We have to thank Rodney Fitch and Oliver King for keeping the discussion about value in design going. What better time for the industry to restate its terms of engagement than in the run-up to the publication of the Cox Review on 17 November?
In his review, Design Council chairman Sir George Cox will lay before the Treasury a strategy for design to play a key role in boosting the competitiveness of UK business. Perhaps this element constitutes the ‘measurement’ Fitch spoke of (Letters, DW 27 October). But we hope Cox will balance this with evidence of how design can help to improve life generally – perhaps what Fitch means by bringing ‘worth’.
Investment in the future is about more than profits, with design viewed as the commodity Fitch fears. The Sorrell Foundation’s Joined Up Design for Schools initiative – about to go on national tour – the work of the Design Council’s Red Unit and other social ventures prove this. Even at the commercial end, consultancies such as Engine, co-founded by our correspondent, product designer King, are ‘designing’ companies rather than delivering the products and communications strategies that oil their wheels. If done well, this impacts as much on the wellbeing of employees as it does on the bottom line, each positively affecting the other.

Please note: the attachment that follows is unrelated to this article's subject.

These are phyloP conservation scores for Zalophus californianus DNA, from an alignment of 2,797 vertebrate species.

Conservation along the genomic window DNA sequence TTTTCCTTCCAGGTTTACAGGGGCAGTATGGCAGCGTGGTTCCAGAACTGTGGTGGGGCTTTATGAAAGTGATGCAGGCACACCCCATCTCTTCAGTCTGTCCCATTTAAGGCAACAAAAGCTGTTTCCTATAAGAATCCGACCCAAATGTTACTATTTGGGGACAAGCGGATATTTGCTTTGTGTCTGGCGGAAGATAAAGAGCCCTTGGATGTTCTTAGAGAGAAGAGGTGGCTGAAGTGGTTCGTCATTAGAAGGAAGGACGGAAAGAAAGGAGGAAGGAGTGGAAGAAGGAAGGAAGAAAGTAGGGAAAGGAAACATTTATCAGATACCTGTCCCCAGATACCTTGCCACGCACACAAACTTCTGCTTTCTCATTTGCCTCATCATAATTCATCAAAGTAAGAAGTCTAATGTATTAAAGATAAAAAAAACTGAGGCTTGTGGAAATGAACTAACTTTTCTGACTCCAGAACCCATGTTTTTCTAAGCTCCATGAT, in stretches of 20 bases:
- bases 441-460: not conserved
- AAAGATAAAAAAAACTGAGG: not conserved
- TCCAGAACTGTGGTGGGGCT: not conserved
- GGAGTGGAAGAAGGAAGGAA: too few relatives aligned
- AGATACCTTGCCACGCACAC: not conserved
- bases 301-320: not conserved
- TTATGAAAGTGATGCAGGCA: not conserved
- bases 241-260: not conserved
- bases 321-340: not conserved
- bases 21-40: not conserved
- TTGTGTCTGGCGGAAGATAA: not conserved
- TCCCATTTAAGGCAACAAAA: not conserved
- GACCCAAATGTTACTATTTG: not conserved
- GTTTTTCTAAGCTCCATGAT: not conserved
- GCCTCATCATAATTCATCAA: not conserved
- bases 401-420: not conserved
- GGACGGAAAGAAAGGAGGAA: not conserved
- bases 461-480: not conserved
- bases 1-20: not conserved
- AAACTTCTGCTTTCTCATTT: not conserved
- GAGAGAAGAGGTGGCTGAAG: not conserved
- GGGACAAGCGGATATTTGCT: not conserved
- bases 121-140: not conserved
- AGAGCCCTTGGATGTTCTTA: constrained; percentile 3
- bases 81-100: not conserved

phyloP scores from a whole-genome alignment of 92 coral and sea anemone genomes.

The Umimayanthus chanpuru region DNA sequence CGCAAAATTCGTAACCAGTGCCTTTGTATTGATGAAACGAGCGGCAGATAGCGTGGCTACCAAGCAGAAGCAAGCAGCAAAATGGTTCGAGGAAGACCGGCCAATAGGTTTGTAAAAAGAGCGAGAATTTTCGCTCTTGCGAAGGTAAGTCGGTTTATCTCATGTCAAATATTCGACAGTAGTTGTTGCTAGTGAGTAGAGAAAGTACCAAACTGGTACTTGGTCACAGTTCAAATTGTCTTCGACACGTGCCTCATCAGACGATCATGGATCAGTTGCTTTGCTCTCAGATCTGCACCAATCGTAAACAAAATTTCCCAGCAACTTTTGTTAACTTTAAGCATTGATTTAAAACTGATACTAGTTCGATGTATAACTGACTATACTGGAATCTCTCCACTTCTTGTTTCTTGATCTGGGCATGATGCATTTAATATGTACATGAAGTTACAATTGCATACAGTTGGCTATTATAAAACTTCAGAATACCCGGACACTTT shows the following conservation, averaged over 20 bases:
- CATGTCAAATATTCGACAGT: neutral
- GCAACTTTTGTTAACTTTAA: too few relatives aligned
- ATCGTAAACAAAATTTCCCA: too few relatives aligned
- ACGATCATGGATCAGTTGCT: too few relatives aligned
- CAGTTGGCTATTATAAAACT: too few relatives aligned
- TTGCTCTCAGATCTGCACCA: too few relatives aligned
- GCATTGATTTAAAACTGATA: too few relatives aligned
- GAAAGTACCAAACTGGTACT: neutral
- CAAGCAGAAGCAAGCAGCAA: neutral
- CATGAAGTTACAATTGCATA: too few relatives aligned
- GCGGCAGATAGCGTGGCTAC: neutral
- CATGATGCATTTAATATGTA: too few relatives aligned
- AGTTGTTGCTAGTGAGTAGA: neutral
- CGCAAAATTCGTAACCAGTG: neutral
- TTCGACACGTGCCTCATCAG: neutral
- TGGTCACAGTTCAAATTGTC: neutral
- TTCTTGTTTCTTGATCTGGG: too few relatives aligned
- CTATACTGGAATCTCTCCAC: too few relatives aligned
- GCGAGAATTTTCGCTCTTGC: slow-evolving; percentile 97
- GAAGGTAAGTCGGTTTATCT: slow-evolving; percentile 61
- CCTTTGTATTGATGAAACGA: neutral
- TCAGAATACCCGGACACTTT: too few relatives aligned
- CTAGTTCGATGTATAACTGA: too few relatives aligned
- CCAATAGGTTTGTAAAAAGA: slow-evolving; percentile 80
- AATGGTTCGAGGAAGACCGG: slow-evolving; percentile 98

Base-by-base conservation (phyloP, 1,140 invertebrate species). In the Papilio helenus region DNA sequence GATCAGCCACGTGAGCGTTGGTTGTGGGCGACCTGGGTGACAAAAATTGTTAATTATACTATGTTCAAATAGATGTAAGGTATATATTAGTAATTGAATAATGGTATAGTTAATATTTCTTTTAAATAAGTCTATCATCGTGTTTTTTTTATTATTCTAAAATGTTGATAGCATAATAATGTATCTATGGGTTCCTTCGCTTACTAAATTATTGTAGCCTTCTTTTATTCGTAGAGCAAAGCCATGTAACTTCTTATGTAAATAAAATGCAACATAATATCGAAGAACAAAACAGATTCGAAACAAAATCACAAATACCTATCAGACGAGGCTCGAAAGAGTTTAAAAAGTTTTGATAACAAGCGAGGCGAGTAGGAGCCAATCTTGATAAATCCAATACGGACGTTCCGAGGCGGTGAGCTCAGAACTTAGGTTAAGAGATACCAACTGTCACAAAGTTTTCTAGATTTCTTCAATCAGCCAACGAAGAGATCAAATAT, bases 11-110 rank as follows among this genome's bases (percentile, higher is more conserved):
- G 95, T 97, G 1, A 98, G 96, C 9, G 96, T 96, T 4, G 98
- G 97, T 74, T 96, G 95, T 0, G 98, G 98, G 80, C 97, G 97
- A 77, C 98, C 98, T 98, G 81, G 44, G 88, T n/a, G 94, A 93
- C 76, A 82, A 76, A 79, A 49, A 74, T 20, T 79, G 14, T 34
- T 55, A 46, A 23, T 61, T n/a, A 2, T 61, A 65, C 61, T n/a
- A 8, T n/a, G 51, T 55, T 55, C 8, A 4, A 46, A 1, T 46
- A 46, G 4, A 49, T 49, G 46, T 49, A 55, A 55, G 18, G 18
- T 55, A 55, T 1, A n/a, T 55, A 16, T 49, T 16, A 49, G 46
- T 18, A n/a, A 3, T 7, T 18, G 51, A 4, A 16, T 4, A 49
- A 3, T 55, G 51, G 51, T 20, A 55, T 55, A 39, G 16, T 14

All of this surely demonstrates design’s ‘worth’. But Design Council director Richard Eisermann, whose speech at the Institute of Directors last month kicked off this debate, is right that it all amounts to ‘value’, and that value extends beyond financial associations.
Cox will surely take this on board in his review, given the Design Council’s lead in social areas. But he should also heed the example of Far Eastern governments, which have long put design at their heart. How much better if the Government was to bring designers in as active advisors – Seymour Powell’s Richard Seymour and others are already advising Singapore – than base its strategy solely on a one-off review.